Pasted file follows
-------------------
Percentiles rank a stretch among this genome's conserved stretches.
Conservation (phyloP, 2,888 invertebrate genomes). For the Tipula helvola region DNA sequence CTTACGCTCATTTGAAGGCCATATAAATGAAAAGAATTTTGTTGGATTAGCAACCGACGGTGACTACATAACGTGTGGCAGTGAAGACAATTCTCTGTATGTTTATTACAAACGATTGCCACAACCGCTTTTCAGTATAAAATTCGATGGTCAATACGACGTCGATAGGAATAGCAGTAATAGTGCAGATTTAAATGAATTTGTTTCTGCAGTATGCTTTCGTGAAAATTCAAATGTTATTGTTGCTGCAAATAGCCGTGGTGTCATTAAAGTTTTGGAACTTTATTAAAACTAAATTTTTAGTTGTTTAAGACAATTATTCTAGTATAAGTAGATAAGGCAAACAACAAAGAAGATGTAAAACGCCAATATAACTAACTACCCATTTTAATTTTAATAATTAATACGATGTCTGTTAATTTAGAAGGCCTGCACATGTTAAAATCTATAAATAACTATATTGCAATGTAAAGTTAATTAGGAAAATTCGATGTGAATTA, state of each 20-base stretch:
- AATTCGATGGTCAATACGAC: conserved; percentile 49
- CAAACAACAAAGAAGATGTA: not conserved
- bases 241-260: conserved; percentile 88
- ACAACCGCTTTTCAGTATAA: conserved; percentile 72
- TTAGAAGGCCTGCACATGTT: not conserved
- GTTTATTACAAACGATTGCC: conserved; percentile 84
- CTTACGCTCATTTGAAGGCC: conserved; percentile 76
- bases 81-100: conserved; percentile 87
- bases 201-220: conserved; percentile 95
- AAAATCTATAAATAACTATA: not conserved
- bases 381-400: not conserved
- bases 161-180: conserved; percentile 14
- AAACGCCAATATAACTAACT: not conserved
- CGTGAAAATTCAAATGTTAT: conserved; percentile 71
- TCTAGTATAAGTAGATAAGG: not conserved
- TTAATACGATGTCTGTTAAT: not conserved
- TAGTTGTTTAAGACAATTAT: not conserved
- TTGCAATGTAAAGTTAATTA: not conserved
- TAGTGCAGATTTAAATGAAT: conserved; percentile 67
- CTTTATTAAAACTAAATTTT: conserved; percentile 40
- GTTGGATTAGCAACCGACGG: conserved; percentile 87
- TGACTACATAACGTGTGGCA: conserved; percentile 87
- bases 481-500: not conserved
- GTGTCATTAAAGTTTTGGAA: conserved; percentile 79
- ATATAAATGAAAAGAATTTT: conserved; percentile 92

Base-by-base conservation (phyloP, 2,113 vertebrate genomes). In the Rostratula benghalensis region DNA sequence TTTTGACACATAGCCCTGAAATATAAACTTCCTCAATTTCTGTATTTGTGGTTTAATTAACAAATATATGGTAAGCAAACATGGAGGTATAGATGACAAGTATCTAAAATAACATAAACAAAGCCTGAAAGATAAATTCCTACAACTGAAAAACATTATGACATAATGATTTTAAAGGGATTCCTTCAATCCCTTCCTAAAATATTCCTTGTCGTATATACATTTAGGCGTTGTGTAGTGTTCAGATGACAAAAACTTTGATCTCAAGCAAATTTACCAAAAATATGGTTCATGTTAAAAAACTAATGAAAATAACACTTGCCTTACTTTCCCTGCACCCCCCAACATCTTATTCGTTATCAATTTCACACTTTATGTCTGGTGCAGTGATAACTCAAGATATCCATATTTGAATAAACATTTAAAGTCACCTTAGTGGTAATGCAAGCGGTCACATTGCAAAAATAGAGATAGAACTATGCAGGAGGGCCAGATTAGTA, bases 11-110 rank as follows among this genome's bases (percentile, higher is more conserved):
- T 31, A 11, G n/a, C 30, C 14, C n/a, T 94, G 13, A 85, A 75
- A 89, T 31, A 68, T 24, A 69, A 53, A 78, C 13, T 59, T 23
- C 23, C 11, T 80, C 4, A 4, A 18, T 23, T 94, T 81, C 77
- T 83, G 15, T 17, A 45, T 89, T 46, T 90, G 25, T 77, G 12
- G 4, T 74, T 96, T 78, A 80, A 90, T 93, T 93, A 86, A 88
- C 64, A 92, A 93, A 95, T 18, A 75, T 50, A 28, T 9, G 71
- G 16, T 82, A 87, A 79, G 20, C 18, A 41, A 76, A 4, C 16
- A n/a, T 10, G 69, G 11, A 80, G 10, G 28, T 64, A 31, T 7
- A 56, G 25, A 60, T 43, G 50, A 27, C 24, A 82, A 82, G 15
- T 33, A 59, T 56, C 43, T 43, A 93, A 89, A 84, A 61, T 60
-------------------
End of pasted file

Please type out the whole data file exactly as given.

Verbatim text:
Percentiles rank a stretch among this genome's conserved stretches.
Conservation (phyloP, 2,888 invertebrate genomes). For the Tipula helvola region DNA sequence CTTACGCTCATTTGAAGGCCATATAAATGAAAAGAATTTTGTTGGATTAGCAACCGACGGTGACTACATAACGTGTGGCAGTGAAGACAATTCTCTGTATGTTTATTACAAACGATTGCCACAACCGCTTTTCAGTATAAAATTCGATGGTCAATACGACGTCGATAGGAATAGCAGTAATAGTGCAGATTTAAATGAATTTGTTTCTGCAGTATGCTTTCGTGAAAATTCAAATGTTATTGTTGCTGCAAATAGCCGTGGTGTCATTAAAGTTTTGGAACTTTATTAAAACTAAATTTTTAGTTGTTTAAGACAATTATTCTAGTATAAGTAGATAAGGCAAACAACAAAGAAGATGTAAAACGCCAATATAACTAACTACCCATTTTAATTTTAATAATTAATACGATGTCTGTTAATTTAGAAGGCCTGCACATGTTAAAATCTATAAATAACTATATTGCAATGTAAAGTTAATTAGGAAAATTCGATGTGAATTA, state of each 20-base stretch:
- AATTCGATGGTCAATACGAC: conserved; percentile 49
- CAAACAACAAAGAAGATGTA: not conserved
- bases 241-260: conserved; percentile 88
- ACAACCGCTTTTCAGTATAA: conserved; percentile 72
- TTAGAAGGCCTGCACATGTT: not conserved
- GTTTATTACAAACGATTGCC: conserved; percentile 84
- CTTACGCTCATTTGAAGGCC: conserved; percentile 76
- bases 81-100: conserved; percentile 87
- bases 201-220: conserved; percentile 95
- AAAATCTATAAATAACTATA: not conserved
- bases 381-400: not conserved
- bases 161-180: conserved; percentile 14
- AAACGCCAATATAACTAACT: not conserved
- CGTGAAAATTCAAATGTTAT: conserved; percentile 71
- TCTAGTATAAGTAGATAAGG: not conserved
- TTAATACGATGTCTGTTAAT: not conserved
- TAGTTGTTTAAGACAATTAT: not conserved
- TTGCAATGTAAAGTTAATTA: not conserved
- TAGTGCAGATTTAAATGAAT: conserved; percentile 67
- CTTTATTAAAACTAAATTTT: conserved; percentile 40
- GTTGGATTAGCAACCGACGG: conserved; percentile 87
- TGACTACATAACGTGTGGCA: conserved; percentile 87
- bases 481-500: not conserved
- GTGTCATTAAAGTTTTGGAA: conserved; percentile 79
- ATATAAATGAAAAGAATTTT: conserved; percentile 92

Base-by-base conservation (phyloP, 2,113 vertebrate genomes). In the Rostratula benghalensis region DNA sequence TTTTGACACATAGCCCTGAAATATAAACTTCCTCAATTTCTGTATTTGTGGTTTAATTAACAAATATATGGTAAGCAAACATGGAGGTATAGATGACAAGTATCTAAAATAACATAAACAAAGCCTGAAAGATAAATTCCTACAACTGAAAAACATTATGACATAATGATTTTAAAGGGATTCCTTCAATCCCTTCCTAAAATATTCCTTGTCGTATATACATTTAGGCGTTGTGTAGTGTTCAGATGACAAAAACTTTGATCTCAAGCAAATTTACCAAAAATATGGTTCATGTTAAAAAACTAATGAAAATAACACTTGCCTTACTTTCCCTGCACCCCCCAACATCTTATTCGTTATCAATTTCACACTTTATGTCTGGTGCAGTGATAACTCAAGATATCCATATTTGAATAAACATTTAAAGTCACCTTAGTGGTAATGCAAGCGGTCACATTGCAAAAATAGAGATAGAACTATGCAGGAGGGCCAGATTAGTA, bases 11-110 rank as follows among this genome's bases (percentile, higher is more conserved):
- T 31, A 11, G n/a, C 30, C 14, C n/a, T 94, G 13, A 85, A 75
- A 89, T 31, A 68, T 24, A 69, A 53, A 78, C 13, T 59, T 23
- C 23, C 11, T 80, C 4, A 4, A 18, T 23, T 94, T 81, C 77
- T 83, G 15, T 17, A 45, T 89, T 46, T 90, G 25, T 77, G 12
- G 4, T 74, T 96, T 78, A 80, A 90, T 93, T 93, A 86, A 88
- C 64, A 92, A 93, A 95, T 18, A 75, T 50, A 28, T 9, G 71
- G 16, T 82, A 87, A 79, G 20, C 18, A 41, A 76, A 4, C 16
- A n/a, T 10, G 69, G 11, A 80, G 10, G 28, T 64, A 31, T 7
- A 56, G 25, A 60, T 43, G 50, A 27, C 24, A 82, A 82, G 15
- T 33, A 59, T 56, C 43, T 43, A 93, A 89, A 84, A 61, T 60